Satralizumab BLA Accepted by FDA for Treatment of NMOSD


Study data demonstrates that treatment with satralizumab reduces risk of relapses in patients with neuromyelitis optica spectrum disorder.

The FDA has accepted Genentech’s biologics license application (BLA) for satralizumab based on findings from 2 phase 3 trials that showed effectiveness in reducing risk of relapses in patients with neuromyelitis optica spectrum disorder (NMOSD). Satralizumab was previously granted breakthrough therapy designation for the treatment of NMOSD in December 2018.

The double-blind, placebo-controlled studies evaluated the efficacy and safety of satralizumab over 96-weeks. Overall, 76.1% of patients assigned to satralizumab monotherapy in the SAkuraStar study were relapse-free at 48 weeks, compared to 61.9% who received placebo. At 96 weeks, 72.1% of  patients who received treatment with satralizumab were relapse-free, compared with 51.2% of patients in the placebo group. 

“The FDA and EMA’s acceptances of the satralizumab applications bring us one step closer to providing a new medicine to thousands of people impacted by NMOSD, and we are working with the health authorities to make satralizumab available as soon as possible,” said Levi Garraway, MD, PhD, chief medical officer and head of global product development at Roche, in a statement.

The total population of aquaporin-4 antibody (AQP4-IgG) seropositive and seronegative patients assigned to satralizumab monotherapy saw a 55% decrease in risk of relapse compared to placebo (HR 0.45, 95% CI, 0.23-0.89; P =.0184). Notably, the larger subgroup of seropositive patients, who experience a more severe disease course, saw a reduction in risk of relapses of 74% (HR 0.26, 95% CI, 0.11-0.63; =.0014).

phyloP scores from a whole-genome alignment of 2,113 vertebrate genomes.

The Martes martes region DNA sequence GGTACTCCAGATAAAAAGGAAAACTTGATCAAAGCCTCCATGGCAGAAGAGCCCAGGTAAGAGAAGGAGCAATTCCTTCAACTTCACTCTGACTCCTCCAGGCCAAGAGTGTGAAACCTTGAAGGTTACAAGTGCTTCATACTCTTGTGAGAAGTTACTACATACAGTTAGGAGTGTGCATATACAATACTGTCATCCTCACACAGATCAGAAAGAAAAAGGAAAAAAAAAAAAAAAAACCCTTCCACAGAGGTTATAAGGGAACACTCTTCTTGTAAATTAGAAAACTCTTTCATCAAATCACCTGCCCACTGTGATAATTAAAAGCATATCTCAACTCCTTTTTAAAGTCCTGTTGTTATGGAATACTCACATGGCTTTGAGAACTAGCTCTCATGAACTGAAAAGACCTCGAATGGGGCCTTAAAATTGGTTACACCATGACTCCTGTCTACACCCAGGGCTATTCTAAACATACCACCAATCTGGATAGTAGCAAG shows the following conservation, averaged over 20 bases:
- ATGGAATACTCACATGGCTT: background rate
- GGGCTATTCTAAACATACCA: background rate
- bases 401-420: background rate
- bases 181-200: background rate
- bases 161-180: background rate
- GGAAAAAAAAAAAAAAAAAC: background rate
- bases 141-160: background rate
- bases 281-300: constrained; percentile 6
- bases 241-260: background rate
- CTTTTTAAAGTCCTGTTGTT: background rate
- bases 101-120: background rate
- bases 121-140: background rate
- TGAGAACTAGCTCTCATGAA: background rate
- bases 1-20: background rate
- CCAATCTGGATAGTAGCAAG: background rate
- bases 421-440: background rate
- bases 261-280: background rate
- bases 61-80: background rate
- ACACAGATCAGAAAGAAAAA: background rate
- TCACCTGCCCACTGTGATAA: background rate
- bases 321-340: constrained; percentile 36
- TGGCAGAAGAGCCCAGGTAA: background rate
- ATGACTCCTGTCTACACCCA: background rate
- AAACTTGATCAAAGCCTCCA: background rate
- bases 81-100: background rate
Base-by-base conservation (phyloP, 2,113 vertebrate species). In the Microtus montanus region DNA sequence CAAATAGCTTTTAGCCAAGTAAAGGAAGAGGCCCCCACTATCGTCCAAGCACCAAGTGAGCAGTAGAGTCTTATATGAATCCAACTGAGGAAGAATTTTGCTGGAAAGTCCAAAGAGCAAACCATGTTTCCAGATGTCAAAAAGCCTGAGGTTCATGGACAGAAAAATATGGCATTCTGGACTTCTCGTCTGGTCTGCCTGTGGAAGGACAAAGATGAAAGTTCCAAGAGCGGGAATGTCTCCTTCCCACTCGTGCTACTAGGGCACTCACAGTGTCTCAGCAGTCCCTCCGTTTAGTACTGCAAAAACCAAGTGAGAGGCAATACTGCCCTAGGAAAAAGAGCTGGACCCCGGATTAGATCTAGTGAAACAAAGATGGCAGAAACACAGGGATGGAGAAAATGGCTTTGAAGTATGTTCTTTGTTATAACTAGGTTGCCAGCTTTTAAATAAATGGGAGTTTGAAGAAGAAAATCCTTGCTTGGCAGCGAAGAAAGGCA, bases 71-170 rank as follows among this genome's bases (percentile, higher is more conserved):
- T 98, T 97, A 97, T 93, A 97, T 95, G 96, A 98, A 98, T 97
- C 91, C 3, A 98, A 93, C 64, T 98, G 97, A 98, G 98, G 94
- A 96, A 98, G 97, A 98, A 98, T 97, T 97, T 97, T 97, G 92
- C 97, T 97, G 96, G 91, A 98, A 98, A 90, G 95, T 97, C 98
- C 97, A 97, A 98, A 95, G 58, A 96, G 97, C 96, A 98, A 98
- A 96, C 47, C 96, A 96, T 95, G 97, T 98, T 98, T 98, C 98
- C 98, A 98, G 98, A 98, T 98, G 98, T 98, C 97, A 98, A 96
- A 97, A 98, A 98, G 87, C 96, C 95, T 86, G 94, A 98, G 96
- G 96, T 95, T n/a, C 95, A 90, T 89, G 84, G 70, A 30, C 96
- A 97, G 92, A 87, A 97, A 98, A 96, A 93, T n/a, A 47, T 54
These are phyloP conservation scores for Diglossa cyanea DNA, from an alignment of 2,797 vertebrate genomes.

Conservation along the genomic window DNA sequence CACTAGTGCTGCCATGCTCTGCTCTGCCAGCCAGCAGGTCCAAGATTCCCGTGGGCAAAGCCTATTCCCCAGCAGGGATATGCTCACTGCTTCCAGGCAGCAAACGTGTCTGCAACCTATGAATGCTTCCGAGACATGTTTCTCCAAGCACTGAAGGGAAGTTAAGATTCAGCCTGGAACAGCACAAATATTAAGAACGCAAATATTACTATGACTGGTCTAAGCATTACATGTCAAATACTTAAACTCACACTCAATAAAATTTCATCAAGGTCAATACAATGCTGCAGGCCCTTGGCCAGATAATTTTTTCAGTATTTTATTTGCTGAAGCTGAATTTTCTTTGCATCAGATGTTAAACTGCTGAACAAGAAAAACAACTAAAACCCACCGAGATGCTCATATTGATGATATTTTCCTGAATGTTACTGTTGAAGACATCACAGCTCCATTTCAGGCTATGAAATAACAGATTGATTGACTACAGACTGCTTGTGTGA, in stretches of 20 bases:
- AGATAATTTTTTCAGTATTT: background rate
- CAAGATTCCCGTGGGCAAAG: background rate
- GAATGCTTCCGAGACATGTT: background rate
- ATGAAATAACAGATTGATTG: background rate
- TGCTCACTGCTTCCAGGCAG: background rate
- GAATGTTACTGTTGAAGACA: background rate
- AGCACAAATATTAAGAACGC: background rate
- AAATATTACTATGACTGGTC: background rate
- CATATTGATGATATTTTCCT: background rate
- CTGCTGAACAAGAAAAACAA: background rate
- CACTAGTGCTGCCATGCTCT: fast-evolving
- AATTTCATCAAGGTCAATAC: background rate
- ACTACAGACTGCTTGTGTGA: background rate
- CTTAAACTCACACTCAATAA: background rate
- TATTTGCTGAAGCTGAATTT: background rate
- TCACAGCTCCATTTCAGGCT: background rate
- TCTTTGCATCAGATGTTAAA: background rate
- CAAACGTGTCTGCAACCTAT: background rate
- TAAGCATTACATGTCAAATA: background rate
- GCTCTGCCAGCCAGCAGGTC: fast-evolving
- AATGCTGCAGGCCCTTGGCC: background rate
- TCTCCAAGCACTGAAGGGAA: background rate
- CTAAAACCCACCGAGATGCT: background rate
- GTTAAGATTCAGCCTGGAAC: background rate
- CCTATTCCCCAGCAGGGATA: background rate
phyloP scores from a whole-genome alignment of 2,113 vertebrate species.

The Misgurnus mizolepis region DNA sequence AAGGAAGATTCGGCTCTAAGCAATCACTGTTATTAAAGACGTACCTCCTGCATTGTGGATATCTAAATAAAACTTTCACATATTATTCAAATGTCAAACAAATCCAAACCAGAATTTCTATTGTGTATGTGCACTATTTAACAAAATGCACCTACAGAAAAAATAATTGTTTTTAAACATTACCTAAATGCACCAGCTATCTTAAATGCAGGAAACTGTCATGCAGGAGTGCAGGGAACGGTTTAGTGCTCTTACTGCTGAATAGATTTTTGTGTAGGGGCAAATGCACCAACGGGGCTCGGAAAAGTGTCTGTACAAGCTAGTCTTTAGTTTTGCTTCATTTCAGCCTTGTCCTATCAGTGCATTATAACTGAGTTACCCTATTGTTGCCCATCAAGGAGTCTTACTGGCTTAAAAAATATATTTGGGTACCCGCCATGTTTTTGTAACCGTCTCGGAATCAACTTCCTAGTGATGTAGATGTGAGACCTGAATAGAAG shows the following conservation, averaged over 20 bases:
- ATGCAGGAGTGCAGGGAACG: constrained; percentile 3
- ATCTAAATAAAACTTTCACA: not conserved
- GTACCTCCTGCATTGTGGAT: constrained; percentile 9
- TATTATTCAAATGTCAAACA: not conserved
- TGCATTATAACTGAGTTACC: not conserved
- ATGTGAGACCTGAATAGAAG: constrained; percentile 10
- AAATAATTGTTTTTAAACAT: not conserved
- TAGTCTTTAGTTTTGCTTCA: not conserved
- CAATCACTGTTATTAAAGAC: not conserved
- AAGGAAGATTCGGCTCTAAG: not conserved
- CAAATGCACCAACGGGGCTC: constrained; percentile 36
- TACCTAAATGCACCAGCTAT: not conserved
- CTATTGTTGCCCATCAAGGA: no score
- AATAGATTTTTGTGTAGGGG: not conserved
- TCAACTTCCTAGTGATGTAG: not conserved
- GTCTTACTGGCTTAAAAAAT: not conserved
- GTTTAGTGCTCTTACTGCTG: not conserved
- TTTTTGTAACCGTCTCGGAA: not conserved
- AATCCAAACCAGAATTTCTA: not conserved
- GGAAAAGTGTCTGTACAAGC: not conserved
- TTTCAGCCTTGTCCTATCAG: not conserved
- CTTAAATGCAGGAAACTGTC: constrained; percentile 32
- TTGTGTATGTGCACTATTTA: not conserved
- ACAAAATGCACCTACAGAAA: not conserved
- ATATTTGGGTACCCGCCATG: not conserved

The SAkuraSky trial assessed the risk of relapses with treatment with satralizumab compared to placebo in combination with immunosuppressant therapy. The overall population saw a 62% reduction in the risk of relapse (HR 0.38, 95% CI, 0.16-0.88; P =.0184), while the group of AQP4-IgG seropositive patients experienced a 79% relapse risk reduction (HR 0.21, 95% CI, 0.06-0.75; =.0086). Results showed 88.9% and 77.6% of patients in the total population were relapse-free at 48 and 96 weeks, respectively, compared to 66% and 58.7% of patients in the placebo group.

Among AQP4-IgG seropositive patients, 91.5% treated with satralizumab were relapse-free at 48 and 96 weeks, compared with 59.9% and 53.3% of patients in the placebo group.

“Satralizumab has shown robust efficacy sustained for 96 weeks and significantly reduced the risk of relapse across a broad patient population, while offering self-administered subcutaneous dosing every 4 weeks,” Garraway said.

Patients who received satralizumab or placebo experienced similar adverse events during the trial, though satralizumab-treated patients saw a lower rate of infections, including serious infections. Patients in the SAkuraStar trial who received satralizumab experienced mild to moderate adverse events, including urinary tract infection and upper respiratory tract infection, while those included in the SAkuraSky study experienced upper respiratory tract infection, nasopharyngitis, and headache.

This content originally appeared on NeurologyLive. Stay tuned for an exciting announcement.


FDA Accepts Genentech’s Biologics License Application for Satralizumab for Neuromyelitis Optica Spectrum Disorder [news release]. San Francisco, CA: Genentech. October 29, 2019. Accessed October 30, 2019.

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